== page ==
On The Shelf

How effective is the links that you have shared? Looking for a longer ‘shelf life’ for your content?  It might pay to use video as it has been reinforced yet again, that the internet has a very short attention span.

YouTube has a half-life of around 7 hours as viewers need to concentrate more than reading simple text.

The news is worse, according to Bit.ly,  for links posted on  direct web pages and social media sites such as Facebook or Twitter . If you haven’t captured their click-throughs when three hours have passed then your chances of doing so get a lot slimmer.  Click rates drop by half after this period of time

Breaking news that generates wide interest has an even steeper drop-off rate. The first five minutes of release results in half of the click-throughs these items will ever receive.

Distribution of half-lifes over four different referrer types. Facebook, twitter and direct link (links shared via email, instant messengers etc.) half lifes follow a strikingly similar distribution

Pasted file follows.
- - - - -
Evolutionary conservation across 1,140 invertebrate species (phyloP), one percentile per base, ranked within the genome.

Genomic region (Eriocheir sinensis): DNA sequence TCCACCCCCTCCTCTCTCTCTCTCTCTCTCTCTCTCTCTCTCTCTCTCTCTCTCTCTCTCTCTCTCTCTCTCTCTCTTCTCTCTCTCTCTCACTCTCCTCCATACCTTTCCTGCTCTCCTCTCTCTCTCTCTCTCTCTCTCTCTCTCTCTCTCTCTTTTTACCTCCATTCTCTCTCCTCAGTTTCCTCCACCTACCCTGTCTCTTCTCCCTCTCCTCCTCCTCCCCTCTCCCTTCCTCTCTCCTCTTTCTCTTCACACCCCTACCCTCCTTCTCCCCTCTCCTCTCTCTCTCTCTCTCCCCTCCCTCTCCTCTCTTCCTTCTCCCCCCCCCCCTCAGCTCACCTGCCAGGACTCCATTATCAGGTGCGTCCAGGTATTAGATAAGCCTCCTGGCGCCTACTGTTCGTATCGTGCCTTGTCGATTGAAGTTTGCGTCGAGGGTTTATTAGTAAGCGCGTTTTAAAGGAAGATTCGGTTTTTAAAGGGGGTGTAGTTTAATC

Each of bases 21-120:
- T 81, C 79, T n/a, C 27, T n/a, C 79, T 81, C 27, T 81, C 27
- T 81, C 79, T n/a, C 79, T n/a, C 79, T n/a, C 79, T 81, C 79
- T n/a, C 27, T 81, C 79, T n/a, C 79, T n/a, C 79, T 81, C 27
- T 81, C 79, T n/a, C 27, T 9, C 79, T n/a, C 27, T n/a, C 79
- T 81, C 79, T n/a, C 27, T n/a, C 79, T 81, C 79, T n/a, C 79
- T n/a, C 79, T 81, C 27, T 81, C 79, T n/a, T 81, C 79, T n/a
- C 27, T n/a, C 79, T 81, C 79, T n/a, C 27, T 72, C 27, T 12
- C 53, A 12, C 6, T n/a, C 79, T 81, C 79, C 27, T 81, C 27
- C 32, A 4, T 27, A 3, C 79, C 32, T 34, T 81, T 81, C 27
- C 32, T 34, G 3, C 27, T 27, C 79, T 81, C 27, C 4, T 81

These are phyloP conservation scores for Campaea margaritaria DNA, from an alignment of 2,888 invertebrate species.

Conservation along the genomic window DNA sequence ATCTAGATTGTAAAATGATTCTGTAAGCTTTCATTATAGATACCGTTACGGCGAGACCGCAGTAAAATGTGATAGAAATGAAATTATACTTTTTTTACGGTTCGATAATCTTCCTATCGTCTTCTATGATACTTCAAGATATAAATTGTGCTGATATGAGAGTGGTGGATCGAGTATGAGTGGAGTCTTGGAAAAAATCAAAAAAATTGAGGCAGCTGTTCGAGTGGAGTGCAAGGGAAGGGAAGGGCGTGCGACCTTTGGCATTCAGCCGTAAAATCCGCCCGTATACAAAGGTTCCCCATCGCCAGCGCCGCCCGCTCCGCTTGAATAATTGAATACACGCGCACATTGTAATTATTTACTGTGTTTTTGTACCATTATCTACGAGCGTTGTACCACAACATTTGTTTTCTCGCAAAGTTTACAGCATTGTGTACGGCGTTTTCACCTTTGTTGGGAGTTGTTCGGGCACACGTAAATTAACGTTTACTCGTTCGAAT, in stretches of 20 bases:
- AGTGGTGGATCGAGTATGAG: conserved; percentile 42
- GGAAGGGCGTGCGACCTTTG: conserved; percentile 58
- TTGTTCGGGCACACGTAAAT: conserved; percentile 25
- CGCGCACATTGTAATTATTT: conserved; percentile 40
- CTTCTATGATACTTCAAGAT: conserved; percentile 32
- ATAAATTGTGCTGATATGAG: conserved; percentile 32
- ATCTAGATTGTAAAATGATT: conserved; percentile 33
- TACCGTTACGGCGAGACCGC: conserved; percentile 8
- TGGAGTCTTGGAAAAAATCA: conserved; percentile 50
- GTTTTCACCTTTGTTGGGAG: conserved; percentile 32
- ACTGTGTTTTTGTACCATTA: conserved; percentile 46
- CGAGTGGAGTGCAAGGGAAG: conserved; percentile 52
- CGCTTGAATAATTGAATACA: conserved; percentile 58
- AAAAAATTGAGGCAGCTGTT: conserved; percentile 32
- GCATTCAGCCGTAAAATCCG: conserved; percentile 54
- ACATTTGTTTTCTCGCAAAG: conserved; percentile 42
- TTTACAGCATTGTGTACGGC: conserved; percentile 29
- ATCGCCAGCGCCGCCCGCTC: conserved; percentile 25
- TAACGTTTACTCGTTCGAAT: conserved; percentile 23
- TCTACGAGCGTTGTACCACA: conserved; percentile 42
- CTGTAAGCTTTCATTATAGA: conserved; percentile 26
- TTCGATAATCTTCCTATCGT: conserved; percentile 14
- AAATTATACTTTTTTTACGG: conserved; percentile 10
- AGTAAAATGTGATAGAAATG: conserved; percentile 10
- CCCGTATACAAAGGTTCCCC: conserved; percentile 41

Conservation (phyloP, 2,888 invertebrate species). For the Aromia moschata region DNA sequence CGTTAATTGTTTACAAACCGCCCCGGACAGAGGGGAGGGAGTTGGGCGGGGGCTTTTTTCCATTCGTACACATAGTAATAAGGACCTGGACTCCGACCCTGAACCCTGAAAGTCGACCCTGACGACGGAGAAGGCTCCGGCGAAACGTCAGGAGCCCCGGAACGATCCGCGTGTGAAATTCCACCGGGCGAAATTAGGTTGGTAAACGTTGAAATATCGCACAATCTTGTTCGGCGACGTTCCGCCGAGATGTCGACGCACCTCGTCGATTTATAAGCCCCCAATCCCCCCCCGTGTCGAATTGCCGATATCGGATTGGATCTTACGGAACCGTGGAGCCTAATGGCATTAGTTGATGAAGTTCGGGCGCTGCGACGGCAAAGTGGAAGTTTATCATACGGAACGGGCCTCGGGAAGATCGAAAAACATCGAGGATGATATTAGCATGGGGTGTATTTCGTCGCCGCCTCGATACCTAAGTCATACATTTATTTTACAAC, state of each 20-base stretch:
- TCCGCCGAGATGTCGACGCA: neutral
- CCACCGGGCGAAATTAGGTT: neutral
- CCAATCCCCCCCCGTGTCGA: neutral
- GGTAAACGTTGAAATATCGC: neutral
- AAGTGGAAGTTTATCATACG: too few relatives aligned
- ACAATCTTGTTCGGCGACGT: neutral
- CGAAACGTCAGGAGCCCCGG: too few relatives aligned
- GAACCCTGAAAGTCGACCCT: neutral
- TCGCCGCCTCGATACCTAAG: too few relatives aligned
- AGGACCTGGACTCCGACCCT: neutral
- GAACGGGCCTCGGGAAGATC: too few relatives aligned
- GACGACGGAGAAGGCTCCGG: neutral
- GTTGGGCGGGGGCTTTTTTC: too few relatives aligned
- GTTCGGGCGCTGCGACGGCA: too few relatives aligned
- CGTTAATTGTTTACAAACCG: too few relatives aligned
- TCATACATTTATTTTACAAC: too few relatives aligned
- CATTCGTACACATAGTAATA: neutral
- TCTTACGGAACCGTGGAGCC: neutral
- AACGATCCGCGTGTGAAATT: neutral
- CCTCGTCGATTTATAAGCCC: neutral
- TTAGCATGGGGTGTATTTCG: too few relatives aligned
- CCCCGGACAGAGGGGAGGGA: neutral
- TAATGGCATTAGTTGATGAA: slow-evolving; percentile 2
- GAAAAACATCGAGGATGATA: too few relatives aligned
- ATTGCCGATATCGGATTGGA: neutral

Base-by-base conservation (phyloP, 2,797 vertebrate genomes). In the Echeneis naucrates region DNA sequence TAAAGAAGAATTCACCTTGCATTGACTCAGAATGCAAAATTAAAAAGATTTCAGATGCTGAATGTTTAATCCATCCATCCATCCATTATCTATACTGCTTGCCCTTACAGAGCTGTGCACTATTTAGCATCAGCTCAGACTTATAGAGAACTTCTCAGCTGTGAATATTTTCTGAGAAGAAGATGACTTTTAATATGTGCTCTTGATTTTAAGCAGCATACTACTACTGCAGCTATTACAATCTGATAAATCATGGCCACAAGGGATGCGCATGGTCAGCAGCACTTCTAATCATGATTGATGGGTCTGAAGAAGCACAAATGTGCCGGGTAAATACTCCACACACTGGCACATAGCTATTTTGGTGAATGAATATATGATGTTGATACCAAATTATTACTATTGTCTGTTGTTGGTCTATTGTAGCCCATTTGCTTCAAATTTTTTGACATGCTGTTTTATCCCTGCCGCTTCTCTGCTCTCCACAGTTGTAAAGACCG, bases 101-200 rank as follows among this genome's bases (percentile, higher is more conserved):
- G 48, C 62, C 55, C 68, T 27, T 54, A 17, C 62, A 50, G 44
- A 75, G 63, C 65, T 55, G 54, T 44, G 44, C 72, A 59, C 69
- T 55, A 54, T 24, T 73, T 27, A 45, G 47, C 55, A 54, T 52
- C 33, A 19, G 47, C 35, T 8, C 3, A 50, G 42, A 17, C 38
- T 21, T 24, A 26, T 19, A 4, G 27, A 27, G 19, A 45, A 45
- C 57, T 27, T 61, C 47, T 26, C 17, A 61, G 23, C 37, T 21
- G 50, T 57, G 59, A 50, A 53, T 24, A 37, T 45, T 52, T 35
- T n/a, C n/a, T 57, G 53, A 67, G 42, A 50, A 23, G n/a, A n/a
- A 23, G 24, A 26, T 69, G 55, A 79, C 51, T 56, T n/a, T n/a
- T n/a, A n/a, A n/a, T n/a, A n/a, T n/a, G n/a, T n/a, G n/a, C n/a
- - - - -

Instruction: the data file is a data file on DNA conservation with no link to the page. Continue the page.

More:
“The mean half life of a link on Twitter is 2.8 hours, on Facebook it’s 3.2 hours and via ‘direct’ sources (like email or IM clients) it’s 3.4 hours. So you can expect, on average, an extra 24 minutes of attention if you post on Facebook than if you post on Twitter.”Bity looked at the half life of 1,000 popular bitly links and the results were surprisingly similar.

Their key finding is “that the lifespan of your link is connected more to what content it points to than on where you post it: on the social web it’s all about what you share, not where you share it!”

Twitter would appear to be the better channel if you want people to view your content quickly.

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About thedigitalconsultant

Roger Smith is a retired international, digital consultant and former British Council Director of Online Operations within the East Asia region. http://thedigitalconsultant.blogspot.com
This entry was posted in Email, Media, Social Media, Video, Web and tagged , , , , , , , , , , , . Bookmark the permalink.

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